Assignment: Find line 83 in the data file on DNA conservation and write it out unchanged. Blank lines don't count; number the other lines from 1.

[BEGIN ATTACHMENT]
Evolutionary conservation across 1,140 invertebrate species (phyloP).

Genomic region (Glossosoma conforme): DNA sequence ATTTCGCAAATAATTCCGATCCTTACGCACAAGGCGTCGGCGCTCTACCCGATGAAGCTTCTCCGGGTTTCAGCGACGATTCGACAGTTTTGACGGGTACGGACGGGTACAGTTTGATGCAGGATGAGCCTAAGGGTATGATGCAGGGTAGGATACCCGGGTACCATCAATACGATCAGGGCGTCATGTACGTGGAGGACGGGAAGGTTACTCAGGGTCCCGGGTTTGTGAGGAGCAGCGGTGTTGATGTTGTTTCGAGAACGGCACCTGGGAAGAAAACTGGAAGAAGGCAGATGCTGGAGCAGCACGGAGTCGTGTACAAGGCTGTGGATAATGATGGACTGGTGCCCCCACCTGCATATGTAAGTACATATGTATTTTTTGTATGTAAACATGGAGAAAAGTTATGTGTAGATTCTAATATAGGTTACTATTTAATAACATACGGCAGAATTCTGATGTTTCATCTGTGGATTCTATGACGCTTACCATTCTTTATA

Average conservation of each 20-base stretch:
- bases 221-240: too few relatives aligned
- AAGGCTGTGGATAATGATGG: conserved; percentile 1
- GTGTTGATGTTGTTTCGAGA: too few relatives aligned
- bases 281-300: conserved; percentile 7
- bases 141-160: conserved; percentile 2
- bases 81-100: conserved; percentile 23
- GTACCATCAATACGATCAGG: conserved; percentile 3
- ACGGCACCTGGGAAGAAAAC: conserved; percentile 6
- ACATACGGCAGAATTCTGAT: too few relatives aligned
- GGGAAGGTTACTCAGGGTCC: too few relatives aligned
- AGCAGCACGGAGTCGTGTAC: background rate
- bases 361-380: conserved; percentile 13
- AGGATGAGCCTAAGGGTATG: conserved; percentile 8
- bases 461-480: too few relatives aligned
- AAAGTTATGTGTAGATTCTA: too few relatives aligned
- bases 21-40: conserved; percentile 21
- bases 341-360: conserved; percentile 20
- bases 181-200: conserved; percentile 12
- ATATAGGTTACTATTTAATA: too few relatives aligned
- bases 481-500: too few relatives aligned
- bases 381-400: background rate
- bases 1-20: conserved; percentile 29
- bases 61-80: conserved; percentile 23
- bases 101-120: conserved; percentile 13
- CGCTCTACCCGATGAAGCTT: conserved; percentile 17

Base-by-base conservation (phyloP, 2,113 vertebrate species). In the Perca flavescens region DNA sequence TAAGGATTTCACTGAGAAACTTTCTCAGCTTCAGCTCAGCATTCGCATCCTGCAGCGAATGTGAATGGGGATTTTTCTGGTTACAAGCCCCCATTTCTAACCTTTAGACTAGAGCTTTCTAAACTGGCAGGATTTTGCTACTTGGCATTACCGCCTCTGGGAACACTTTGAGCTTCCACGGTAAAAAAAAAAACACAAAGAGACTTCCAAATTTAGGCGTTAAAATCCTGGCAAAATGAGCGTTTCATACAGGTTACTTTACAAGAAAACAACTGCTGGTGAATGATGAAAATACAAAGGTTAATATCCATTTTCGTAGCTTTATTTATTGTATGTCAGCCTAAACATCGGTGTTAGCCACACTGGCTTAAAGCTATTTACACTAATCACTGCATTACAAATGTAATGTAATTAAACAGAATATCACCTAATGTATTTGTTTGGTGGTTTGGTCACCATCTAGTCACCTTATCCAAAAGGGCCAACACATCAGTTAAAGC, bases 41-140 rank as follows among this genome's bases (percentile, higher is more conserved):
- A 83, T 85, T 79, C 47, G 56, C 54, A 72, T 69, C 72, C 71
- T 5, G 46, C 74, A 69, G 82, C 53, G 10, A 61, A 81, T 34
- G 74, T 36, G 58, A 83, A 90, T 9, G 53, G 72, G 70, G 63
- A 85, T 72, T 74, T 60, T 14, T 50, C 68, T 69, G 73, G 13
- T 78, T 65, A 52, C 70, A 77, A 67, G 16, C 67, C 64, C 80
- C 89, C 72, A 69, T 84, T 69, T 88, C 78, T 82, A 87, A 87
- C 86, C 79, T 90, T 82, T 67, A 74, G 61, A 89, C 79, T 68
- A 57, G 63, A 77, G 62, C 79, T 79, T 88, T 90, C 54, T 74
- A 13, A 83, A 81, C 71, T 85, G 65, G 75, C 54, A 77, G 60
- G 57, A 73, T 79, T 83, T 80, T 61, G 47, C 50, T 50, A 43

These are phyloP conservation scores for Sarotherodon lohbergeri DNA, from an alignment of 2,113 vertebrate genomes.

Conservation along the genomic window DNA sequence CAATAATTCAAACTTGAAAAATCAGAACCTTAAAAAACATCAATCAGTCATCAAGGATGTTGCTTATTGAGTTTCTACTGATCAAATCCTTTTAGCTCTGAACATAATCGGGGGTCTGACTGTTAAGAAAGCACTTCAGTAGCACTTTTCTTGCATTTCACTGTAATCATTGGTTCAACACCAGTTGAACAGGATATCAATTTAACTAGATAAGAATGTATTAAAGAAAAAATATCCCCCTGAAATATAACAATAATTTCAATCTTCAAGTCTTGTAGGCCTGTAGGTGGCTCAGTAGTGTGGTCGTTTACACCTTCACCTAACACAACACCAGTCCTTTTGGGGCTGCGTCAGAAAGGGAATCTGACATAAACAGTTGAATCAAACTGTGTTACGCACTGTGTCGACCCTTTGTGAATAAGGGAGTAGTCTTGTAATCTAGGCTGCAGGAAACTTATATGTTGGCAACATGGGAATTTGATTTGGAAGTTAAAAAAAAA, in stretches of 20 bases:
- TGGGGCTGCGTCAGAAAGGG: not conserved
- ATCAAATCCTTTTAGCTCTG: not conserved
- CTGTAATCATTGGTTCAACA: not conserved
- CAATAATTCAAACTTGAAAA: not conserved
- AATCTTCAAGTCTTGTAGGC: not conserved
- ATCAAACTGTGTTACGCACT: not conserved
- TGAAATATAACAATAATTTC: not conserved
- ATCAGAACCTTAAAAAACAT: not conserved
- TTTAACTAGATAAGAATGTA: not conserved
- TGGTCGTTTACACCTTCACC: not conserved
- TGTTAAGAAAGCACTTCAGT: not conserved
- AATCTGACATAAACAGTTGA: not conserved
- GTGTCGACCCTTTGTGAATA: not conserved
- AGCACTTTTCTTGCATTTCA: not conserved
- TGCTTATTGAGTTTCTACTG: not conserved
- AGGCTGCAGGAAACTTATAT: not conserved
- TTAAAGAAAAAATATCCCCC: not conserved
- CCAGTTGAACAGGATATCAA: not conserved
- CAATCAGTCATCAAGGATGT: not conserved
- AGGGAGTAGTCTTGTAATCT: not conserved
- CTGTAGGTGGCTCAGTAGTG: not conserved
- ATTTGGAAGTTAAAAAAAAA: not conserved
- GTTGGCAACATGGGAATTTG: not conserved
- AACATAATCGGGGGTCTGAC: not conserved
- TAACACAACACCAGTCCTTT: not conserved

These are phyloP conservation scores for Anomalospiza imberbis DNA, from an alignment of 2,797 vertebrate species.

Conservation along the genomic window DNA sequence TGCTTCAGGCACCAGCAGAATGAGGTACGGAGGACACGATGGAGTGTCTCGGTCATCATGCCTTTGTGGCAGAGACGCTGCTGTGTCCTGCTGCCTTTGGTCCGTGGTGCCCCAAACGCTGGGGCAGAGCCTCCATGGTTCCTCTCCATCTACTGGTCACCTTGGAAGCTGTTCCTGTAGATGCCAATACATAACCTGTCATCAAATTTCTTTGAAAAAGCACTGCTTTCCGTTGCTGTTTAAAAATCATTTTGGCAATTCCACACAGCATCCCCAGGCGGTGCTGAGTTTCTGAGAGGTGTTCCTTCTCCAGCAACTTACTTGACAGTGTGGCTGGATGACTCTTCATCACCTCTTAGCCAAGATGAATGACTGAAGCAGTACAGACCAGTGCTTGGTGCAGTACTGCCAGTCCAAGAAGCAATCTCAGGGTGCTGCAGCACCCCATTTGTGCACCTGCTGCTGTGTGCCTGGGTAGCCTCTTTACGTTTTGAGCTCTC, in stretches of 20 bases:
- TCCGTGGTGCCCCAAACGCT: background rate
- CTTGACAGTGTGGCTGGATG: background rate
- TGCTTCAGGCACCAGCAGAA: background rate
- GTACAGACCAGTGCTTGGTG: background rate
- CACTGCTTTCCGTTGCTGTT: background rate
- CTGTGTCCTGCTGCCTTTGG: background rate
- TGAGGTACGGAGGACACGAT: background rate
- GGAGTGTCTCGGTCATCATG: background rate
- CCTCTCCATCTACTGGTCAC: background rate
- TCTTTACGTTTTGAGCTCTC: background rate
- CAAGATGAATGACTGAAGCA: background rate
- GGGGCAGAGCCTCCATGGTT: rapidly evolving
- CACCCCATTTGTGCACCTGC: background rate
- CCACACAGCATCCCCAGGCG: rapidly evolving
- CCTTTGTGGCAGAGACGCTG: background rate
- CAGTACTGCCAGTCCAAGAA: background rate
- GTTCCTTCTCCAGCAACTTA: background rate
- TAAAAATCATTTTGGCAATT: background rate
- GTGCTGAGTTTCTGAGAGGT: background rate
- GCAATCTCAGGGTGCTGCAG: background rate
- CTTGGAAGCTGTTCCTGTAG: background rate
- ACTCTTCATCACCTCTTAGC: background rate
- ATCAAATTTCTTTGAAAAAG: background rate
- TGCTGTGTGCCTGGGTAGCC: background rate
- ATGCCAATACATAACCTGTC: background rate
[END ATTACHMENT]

- CCTTTGTGGCAGAGACGCTG: background rate